Margaret Sullavan (1909-1960)
- Claudette Colbert, It Happened One Night, 1933. Constance Bennett, Miriam Hopkins, Myrna Loy, Sullavan... so many turned it down that Columbia chief Harry Cohn told director Frank Capra: “It’s becoming a trend. If it gets out in the papers, you'll never cast it.”
- Ann Gillis, Bambi, 1942. Tested for the second (young adult) voice of Bambi’s sweetheart, Faline, after being earlier voiced by Cammie King as the young version.
- Katharine Hepburn, The Little Minister, 1933. Universal bought it for her, but as with Spitfire, Hepburn moved in: “I didn’t really want to play it until I heard another actress was desperate for the role. Then, of course, it became the most important thing in the world that I should get it.” Particualrly as the other actress was Sullavan, her agent-lover’s other lover... and future wife. Such mindless spite resulted in a second successive stinker winning Kate the label: box-office poison. Sullavan is said to have danced with joy at Kate’s flop. Kate's pal, director George Cukor, saw the mess and told her:“Next time you must walk on terra firma - more firma, less terra.”
- Katharine Hepburn, Stage Door, 1936. Angry with his ex-lover Hepburn’s friendship with director John Ford, the snazzy agent turned Broadway producer Lelend Hayward put his new lover, Sullavan, into the Broadway hit. They wed a month later. (Hayward was the ex-agent of her first spouse, Henry Fonda). So , Sullavan expected to star in the RKO movie, but - his fault! – she proved pregnant (with daughter Brooke). So, Hepburn finally got to play Terry Randall… pointless, said Hepburn, until Terry was beefed up for her to end her run of turkeys.
Bette Davis, Jezebel, 1937.
The brothers Warner wanted the play for Ruth Chatterton - even though the Broadway star, Miriam Hopkins, co-owned the rights and would only sell if she kept the lead. Warner agreed to that. . And, well, Warner just plain lied… Talks switched to to Sullavan. For a film directed by one ex-husband, William Wyler, and co-starring another, Henry Fonda. It was bad enough on-set without her. “Do you think Wyler is mad at Fonda…because of their past,” production chief Hal Wallis wrote to associate producer Henry Blanke on November 4. 1937. “He is not content to OK anything with Fonda until it has been done 10 or 11 takes. After all, they have been divorced from the same girl and by-gones should be by-gones.” In March ’38 after certain scenes taking between 16 and 28 takes, Wallis added: "What the hell is the matter with him anyhow - is he absolutely daffy?” (Daffy?)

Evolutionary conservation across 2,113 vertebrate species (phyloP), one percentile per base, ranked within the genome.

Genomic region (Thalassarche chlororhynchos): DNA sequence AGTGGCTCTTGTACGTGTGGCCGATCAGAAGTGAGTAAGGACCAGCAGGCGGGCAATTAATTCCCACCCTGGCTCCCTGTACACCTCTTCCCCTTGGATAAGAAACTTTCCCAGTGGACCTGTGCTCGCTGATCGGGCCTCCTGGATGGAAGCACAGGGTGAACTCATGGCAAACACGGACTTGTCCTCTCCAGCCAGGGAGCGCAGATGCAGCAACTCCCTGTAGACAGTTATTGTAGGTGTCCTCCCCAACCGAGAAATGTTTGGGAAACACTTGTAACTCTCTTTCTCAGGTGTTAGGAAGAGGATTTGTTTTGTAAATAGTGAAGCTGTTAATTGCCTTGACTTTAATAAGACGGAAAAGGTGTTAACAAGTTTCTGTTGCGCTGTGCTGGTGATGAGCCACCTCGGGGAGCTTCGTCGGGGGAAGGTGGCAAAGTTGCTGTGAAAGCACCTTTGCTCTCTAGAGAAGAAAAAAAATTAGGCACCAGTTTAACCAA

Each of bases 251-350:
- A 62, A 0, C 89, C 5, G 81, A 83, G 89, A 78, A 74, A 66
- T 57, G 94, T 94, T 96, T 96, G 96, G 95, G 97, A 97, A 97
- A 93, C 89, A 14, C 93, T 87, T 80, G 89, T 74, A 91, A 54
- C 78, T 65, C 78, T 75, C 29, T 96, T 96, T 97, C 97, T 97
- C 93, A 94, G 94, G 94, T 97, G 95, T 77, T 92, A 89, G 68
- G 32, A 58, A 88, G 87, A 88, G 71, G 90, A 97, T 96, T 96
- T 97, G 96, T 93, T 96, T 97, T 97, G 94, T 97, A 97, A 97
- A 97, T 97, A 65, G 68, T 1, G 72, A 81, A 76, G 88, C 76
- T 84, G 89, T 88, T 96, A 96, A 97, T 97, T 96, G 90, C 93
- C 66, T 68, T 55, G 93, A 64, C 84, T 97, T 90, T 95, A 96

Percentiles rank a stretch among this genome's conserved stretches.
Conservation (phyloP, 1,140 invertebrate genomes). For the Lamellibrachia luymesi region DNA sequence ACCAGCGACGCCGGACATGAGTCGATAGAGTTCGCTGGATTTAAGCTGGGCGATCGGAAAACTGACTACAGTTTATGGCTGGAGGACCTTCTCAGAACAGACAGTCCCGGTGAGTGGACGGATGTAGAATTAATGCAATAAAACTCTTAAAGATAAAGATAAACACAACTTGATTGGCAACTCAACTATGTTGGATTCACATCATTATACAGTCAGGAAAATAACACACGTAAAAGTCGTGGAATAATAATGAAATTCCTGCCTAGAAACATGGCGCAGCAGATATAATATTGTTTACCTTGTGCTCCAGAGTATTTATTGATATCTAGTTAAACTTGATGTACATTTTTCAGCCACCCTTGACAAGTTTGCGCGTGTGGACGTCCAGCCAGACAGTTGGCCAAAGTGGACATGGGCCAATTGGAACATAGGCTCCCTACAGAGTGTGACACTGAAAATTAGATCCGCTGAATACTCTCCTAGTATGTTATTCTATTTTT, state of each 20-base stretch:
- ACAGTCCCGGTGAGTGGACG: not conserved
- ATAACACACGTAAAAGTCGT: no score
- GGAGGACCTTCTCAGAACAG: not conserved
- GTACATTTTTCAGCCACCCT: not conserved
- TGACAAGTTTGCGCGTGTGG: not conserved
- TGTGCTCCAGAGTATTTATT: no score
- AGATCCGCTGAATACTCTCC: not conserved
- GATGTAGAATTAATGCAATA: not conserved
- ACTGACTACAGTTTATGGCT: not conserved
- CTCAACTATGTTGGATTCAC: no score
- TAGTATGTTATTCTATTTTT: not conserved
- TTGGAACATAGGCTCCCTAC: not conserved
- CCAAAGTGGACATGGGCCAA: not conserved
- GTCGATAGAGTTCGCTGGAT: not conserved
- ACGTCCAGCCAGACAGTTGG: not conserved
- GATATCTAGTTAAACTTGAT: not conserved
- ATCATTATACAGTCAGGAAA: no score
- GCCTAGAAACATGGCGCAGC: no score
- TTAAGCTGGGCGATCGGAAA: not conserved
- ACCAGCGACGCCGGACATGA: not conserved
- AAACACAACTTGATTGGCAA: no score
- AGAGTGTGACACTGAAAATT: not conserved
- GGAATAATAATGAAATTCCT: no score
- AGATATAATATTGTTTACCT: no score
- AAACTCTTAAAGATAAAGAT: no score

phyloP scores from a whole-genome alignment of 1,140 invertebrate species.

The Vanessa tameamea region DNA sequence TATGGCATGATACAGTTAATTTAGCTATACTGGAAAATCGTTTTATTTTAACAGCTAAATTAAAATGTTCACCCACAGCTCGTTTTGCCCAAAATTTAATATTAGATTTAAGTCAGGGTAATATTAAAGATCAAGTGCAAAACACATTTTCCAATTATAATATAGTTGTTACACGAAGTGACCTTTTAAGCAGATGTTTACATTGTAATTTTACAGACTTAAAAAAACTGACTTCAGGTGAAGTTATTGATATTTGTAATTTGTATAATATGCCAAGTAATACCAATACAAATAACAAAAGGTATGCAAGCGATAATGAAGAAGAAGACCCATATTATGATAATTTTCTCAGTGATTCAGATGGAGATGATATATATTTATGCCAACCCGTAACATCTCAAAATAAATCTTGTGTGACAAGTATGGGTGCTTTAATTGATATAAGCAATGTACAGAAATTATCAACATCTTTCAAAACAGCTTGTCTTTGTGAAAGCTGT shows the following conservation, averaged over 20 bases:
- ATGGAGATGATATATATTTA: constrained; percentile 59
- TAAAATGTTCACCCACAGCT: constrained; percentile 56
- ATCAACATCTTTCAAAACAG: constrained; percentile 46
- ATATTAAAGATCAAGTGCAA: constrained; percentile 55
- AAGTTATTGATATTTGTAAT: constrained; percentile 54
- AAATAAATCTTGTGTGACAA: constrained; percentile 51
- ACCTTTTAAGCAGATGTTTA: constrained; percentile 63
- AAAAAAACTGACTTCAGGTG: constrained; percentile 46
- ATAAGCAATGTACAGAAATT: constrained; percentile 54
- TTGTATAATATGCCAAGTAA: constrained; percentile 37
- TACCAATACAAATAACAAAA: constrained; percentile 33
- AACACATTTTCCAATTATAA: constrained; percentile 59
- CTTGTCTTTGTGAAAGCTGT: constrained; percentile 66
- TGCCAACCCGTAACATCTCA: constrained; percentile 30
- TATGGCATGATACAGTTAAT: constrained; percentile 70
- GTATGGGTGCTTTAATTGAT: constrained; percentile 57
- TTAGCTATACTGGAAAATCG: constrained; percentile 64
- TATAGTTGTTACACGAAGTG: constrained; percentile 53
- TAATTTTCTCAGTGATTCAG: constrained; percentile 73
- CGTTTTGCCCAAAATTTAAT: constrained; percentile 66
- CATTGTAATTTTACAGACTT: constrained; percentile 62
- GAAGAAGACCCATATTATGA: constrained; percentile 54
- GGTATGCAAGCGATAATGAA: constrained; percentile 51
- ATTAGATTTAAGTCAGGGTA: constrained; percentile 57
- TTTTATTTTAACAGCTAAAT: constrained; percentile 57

- Janet Gaynor, A Star Is Born, 1936.
- Andrea Leeds, Letter of Introduction, 1936. Change of the (ssh!) illegitimate daughter of one America’s most beloved actors, played by Adolphe Menjou - and obviously, er, inspired by John Barrymore.
- Isa Miranda, Hotel Imperial, 1938. Marlene Dietrich had half-finished I Love A Soldier in 1936, whenSullavan replaced her - and immediately broke her arm. The Pola Negri re-make was shelved until Paramount toyed with making an exotic star out of Miranda. After two more tries, she wen\t home to Italy. Sulllavan was the love of James Sterwart’s life. He waited too long...
- Joan Fontaine, Rebecca, 1938.
- Myrna Loy, Too Hot To Handle, 1938. Sorry, Margaret, but your planned co-star, Clark Gable, and Loy have been voted King and Queen of Hollywood… and if you think we’re going to waste such valuable - and free! - publicity for their fifth (and last) teaming, you’re in the wrong biz, honey.
- Rosalind Russell, His Girl Friday, 1939. This time, both Sullavan and Hepburn refused. So did Jean Arthur, Claudette Colbert, Irene Dunne and Carole Lombard. A lot they knew!